Opinion

Getting carded

Temple’s new Owl Cards shield students from a questionable voter ID law.

Temple began distributing new Owl Cards yesterday, Aug. 27, providing students, faculty and professors with a valid form of identification as per the Pennsylvania voter ID law, which requires voters to produce a photo ID before casting a ballot in the upcoming Nov. 6 election.

In the past, The Temple News recognized that this controversial law may present obstacles for eligible voters.  We have supported Temple Student Government’s initiative toward redesigning Owl Cards with the expiration date requirement of the voter ID law, and are pleased to see all 14 universities under the Pennsylvania State System of Higher education have also adapted cards with expiration dates.

As Lily Fronden reports in “New IDs ready for pick up” p. 1, re-carding more than 45,000 students for the first time since 2005 was possible through the efforts of Computer Services and Diamond Dollars.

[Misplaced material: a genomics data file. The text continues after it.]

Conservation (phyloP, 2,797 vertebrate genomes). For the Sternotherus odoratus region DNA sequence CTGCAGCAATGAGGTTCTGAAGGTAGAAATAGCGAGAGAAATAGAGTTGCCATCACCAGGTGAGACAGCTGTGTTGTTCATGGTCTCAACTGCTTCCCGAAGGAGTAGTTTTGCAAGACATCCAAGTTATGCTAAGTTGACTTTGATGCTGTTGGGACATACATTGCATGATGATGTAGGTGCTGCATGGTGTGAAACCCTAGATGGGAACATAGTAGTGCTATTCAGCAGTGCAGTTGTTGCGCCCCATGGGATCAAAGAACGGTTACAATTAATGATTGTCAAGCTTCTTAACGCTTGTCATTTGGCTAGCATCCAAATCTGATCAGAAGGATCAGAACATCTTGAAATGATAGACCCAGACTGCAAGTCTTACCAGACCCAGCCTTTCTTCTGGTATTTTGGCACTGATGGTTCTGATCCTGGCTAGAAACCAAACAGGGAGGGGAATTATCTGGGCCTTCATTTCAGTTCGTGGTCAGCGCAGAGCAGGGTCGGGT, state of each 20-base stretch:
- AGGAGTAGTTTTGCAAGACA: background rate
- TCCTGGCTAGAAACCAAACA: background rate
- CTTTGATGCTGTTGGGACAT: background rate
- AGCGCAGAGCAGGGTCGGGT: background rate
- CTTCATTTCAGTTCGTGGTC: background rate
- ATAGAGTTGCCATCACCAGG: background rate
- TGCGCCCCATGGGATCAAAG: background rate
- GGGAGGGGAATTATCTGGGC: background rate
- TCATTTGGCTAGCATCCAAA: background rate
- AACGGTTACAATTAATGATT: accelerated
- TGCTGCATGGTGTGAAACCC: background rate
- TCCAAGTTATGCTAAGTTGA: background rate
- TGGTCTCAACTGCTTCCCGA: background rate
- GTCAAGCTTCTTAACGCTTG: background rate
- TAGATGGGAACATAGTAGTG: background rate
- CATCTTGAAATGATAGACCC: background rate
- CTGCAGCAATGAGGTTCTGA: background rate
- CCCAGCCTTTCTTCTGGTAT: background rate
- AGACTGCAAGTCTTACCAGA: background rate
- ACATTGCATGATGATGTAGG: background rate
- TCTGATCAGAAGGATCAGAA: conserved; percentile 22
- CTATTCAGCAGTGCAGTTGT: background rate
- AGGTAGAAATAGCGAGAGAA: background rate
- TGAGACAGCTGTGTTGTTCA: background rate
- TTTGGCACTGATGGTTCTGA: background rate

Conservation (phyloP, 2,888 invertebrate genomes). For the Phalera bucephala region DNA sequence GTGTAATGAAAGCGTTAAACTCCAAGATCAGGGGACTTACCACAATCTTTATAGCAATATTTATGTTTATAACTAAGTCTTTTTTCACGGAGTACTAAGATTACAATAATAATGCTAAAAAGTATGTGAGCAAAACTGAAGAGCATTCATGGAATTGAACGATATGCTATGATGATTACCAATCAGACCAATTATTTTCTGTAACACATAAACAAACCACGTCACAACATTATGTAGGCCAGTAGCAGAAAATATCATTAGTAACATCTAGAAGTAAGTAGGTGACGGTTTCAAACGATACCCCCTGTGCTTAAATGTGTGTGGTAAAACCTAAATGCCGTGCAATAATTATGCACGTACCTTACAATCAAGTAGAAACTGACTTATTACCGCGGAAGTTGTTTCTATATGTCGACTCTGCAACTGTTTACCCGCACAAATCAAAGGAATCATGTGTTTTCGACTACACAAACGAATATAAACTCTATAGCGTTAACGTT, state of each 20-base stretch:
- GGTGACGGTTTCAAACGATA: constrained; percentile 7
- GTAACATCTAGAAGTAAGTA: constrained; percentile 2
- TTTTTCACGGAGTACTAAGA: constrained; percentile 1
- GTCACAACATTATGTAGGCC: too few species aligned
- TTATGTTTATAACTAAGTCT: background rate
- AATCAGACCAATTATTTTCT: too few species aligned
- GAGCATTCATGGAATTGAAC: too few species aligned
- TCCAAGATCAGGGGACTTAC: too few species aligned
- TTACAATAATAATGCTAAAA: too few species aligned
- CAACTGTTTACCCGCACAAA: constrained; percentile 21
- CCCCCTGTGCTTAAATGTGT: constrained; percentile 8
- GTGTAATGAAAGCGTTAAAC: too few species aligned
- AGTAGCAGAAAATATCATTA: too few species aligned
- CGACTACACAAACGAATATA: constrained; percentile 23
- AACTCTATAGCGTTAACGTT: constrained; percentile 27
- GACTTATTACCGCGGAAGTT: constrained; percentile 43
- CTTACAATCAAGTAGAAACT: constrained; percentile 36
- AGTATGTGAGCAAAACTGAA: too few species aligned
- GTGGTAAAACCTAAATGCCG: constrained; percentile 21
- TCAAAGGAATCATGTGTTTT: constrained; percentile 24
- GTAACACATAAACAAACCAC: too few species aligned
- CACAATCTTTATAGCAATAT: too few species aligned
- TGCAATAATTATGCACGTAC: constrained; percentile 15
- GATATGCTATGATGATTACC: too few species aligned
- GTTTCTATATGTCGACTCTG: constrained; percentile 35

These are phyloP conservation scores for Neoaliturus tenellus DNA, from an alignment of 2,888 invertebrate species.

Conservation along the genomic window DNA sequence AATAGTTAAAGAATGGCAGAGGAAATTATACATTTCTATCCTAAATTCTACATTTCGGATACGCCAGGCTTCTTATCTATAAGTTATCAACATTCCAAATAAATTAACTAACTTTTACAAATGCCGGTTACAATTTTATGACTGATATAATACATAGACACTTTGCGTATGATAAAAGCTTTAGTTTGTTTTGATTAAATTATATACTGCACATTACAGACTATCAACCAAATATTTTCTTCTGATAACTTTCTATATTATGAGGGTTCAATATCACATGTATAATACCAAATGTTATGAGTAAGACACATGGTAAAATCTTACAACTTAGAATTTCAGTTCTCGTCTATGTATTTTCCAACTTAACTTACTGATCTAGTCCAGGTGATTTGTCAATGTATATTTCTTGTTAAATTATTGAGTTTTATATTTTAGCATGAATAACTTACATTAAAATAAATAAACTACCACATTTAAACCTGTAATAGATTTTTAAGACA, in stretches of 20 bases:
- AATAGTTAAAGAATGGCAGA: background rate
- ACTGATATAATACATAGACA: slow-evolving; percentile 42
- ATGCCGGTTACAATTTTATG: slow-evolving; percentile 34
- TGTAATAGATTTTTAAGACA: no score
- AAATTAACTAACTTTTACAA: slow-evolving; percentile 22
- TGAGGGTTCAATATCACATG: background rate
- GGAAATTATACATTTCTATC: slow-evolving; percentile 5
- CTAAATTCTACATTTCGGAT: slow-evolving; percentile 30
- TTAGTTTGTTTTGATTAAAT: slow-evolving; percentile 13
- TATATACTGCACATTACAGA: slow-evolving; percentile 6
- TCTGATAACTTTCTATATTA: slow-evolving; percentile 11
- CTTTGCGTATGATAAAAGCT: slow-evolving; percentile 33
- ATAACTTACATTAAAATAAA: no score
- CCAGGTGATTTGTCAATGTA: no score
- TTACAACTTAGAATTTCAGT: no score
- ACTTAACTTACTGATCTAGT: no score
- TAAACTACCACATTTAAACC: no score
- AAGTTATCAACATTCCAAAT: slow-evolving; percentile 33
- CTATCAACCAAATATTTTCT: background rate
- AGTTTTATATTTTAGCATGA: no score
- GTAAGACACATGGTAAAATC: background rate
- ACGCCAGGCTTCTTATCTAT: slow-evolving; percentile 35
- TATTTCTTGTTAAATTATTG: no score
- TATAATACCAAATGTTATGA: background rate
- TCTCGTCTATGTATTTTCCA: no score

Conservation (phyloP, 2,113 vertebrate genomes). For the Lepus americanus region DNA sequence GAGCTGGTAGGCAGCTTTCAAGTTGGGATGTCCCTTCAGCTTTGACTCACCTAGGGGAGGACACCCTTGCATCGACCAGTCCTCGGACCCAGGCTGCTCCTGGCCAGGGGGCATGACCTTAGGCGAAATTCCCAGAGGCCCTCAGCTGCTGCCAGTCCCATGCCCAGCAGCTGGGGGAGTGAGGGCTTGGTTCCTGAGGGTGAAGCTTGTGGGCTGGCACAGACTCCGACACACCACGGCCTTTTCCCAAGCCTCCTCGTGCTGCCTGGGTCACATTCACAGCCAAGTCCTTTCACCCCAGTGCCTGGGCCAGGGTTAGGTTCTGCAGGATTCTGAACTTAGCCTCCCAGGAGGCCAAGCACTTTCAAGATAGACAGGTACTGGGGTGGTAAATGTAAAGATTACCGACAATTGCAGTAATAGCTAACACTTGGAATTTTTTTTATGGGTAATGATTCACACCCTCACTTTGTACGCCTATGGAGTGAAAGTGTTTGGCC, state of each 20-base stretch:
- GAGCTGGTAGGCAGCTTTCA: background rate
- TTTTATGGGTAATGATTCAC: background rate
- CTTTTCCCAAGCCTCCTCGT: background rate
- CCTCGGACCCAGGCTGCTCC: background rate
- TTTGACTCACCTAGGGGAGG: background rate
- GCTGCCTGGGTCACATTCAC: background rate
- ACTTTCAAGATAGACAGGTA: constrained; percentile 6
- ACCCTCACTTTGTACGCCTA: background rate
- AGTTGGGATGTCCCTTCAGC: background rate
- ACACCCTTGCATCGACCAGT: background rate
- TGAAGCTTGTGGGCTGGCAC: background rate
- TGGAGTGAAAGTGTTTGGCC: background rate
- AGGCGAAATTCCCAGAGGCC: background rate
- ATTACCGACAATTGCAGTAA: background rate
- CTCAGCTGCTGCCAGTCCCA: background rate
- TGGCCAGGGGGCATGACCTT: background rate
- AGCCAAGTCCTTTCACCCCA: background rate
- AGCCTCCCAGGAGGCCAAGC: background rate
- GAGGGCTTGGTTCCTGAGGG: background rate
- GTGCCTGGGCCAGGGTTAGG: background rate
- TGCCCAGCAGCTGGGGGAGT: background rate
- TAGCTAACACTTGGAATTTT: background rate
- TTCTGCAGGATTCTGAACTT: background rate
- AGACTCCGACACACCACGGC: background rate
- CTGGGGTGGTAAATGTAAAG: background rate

While The Temple News applauds the university for distributing students with IDs that will ensure they have a voice and vote in the upcoming election, we find it important to distribute information about what this new law will mean for Pennsylvania.

The Temple News has previously stated we do not see voter fraud as a serious threat. An analysis by the investigative reporting project News21 found that of 2,068 reported fraud cases since 2000, only 10 of them were alleged in-person voter impersonation. The report found that the cases of fraud were most prevalent in absentee ballots and voter registration – instances that would not be eliminated with this new law.

Opposition of the law has been heard from civil-rights groups, including the American Civil Liberties Union, who sued Pennsylvania in state court fearing the law would disenfranchise minorities, students, senior citizens and the disabled. Commonwealth Court Judge Robert Simpson upheld the law on Aug. 15.

The Temple News encourages Pennsylvania college students to exercise their right to vote this November and to inform friends, family and community members of the new law so that their voices and votes can be expressed. We continue to support campus initiatives that assist voters at Temple and in the surrounding community.

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